A few clarifications, since I wrote that comment in parts.

    When I wrote about casual users not spending more dollars, I meant that with the size of HDD (hundreds of GB) that come with computers (manufacturing costs of a platter of any given size is similair, it's just a matter of capital costs of R&D and equipment), it becomes economical to offer SSDs on most computers. This is especially true when most people tend to keep their photos on an external drive.

    I also meant that I didn't mind (relatively speaking) the computer booting time before I got an SSD, as I understood the why of it. Now I expect to be able to open Firefox in 20 seconds after turning on power, which only doesn't happen when Windows was left doing an update.

    And I rather turn my computer off, when I turn it off at all, completely these days, seeing as I can keep my computer on and running for weeks or months.
    Reply
  • handzilla - Thursday, December 08, 2011 - link

    Thanks for your feedback and insights.

    Now, regarding your comment where you said:
    ....
    Cellphones will not replace dedicated computers any time soon. Not when they are at least a decade behind in power and definitely not unless the size limitations of interfacing with them are overcome
    ....

    i suppose it depends on how much power will be needed to process what/which app?

    As for interfacing with cellphones, Motorola's Atrix + LapDock seems like a good/acceptable direction?

    The concept suggests that cellphones have/will soon have enough/excess processing power for most apps which do not needing supercomputer processing power, and for more processing power, say for 3D FPS/MMORPG-types of gaming or for massive floating-point number crunching, something like a LapDock with a more powerful GPU(s) is possible.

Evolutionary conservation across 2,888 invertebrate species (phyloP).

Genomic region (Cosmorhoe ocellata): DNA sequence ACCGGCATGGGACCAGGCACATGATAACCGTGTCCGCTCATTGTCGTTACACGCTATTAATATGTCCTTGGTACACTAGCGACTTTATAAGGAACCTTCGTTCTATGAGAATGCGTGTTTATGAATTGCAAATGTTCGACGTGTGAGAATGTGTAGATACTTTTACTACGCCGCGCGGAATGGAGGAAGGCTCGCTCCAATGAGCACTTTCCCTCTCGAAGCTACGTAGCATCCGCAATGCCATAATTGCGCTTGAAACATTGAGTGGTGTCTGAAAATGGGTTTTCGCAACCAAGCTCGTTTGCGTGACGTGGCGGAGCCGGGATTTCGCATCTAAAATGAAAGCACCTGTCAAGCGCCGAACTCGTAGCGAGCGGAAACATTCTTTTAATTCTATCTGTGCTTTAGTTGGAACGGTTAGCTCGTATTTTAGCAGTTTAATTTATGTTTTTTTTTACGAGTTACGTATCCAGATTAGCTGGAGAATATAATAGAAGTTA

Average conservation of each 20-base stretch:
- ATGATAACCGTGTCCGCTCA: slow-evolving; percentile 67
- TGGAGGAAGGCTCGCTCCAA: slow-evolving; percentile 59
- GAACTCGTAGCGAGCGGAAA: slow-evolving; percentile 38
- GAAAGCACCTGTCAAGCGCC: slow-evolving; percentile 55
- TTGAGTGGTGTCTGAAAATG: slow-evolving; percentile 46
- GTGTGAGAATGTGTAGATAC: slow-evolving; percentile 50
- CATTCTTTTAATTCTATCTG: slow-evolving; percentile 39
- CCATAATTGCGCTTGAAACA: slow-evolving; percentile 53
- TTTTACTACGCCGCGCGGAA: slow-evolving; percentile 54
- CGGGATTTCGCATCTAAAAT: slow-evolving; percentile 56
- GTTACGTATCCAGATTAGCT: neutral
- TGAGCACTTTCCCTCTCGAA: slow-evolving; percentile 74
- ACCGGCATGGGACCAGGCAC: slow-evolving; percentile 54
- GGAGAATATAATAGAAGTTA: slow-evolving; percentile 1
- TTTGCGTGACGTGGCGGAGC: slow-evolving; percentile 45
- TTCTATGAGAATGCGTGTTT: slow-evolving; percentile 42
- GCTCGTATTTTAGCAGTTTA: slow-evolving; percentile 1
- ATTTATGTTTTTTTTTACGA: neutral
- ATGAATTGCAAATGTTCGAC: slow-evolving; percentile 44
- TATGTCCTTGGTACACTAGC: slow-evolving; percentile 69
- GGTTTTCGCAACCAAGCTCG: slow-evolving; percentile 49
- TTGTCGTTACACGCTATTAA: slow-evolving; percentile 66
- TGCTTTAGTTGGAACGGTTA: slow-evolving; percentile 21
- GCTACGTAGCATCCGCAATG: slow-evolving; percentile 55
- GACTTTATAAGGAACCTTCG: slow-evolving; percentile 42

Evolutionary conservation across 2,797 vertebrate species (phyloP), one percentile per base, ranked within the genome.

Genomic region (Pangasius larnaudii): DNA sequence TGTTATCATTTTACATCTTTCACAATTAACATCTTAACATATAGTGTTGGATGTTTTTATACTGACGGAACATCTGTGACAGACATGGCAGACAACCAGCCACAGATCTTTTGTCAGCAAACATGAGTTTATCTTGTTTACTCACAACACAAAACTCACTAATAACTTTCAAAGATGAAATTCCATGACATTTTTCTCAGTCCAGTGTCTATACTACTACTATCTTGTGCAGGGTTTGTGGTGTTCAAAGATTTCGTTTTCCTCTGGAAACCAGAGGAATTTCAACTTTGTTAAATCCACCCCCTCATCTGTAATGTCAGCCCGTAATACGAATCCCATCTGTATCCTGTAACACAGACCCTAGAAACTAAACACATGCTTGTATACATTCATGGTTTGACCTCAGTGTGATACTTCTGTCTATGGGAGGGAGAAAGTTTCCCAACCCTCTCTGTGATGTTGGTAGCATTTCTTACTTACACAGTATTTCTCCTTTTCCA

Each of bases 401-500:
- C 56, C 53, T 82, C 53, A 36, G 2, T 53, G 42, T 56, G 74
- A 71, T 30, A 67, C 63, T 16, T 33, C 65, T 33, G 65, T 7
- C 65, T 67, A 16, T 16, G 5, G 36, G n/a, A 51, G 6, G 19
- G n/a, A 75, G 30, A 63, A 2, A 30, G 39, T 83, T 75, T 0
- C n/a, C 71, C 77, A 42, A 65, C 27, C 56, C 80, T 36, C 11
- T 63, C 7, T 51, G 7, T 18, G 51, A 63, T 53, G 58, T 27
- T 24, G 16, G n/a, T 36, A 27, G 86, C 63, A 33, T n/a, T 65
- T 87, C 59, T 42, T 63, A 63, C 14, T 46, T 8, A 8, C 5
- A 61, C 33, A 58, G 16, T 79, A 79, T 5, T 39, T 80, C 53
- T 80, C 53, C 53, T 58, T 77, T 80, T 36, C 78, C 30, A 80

Now this makes me wonder if it is now feasible to manufacture modular GPUs, which can be upgraded just like a PC, so instead of replacing GPUs why not just add more processing hardware!?

    Oops. i digress.

    Perhaps SSDs should be incorporated into "smart/internet" TVs which can also double-duty as huge monitors? These TVs could then also record & store & stream videos, and help bring down the cost of SSDs?!

    To bring the cost of SSDs down even faster, yet-to-be-produced faster & higher-capacity SSDs could be pre-ordered in massive bulk quantities (for a lower target price point) by "cloud" storage providers (as well as "tier 1" PC OEMs) who will be like airline "launch customers" that pre-order airplanes from Boeing/Airbus/et.al). The (serious) money that can be raised will be cheaper than borrowing from any bank!

    Then again, maybe free plus dirt-cheap "cloud" storage is the way to go. Wait, i just realized that Facebook is already giving free storage for our precious photos. As for most of our music collection, plus anything else which should be archived, well, we can always use DVDs or BDs.

    Looks like i can wait until SDDs can be close to or almost as cheap as HDDs (with capacities being equal).

    Hopefully, it won't be a long wait.
    Reply
  • galfert - Wednesday, December 07, 2011 - link

    I don't understand the $1/GB comment in the article. Is it a typo? Is is supposed to say $1/Gb instead? Or maybe the 1 shouldn't be there an it should read jus $/GB.

    Someone please shed some light. Thanks.

    Confused -- * shrug *
    Reply
  • galfert - Wednesday, December 07, 2011 - link

    Never mind.....I got it. I wasn't awake yet. Reply
  • djshortsleeve - Wednesday, December 07, 2011 - link

    Ive been running the 128 GB Crucial C300 since early 2011 in my 2500k machine. It has been snappy and very reliable. I have had about 3-4 freezes during that time where the machine appeared to lock up, but came out and back to normal in about 1 min. Id say thats solid. Reply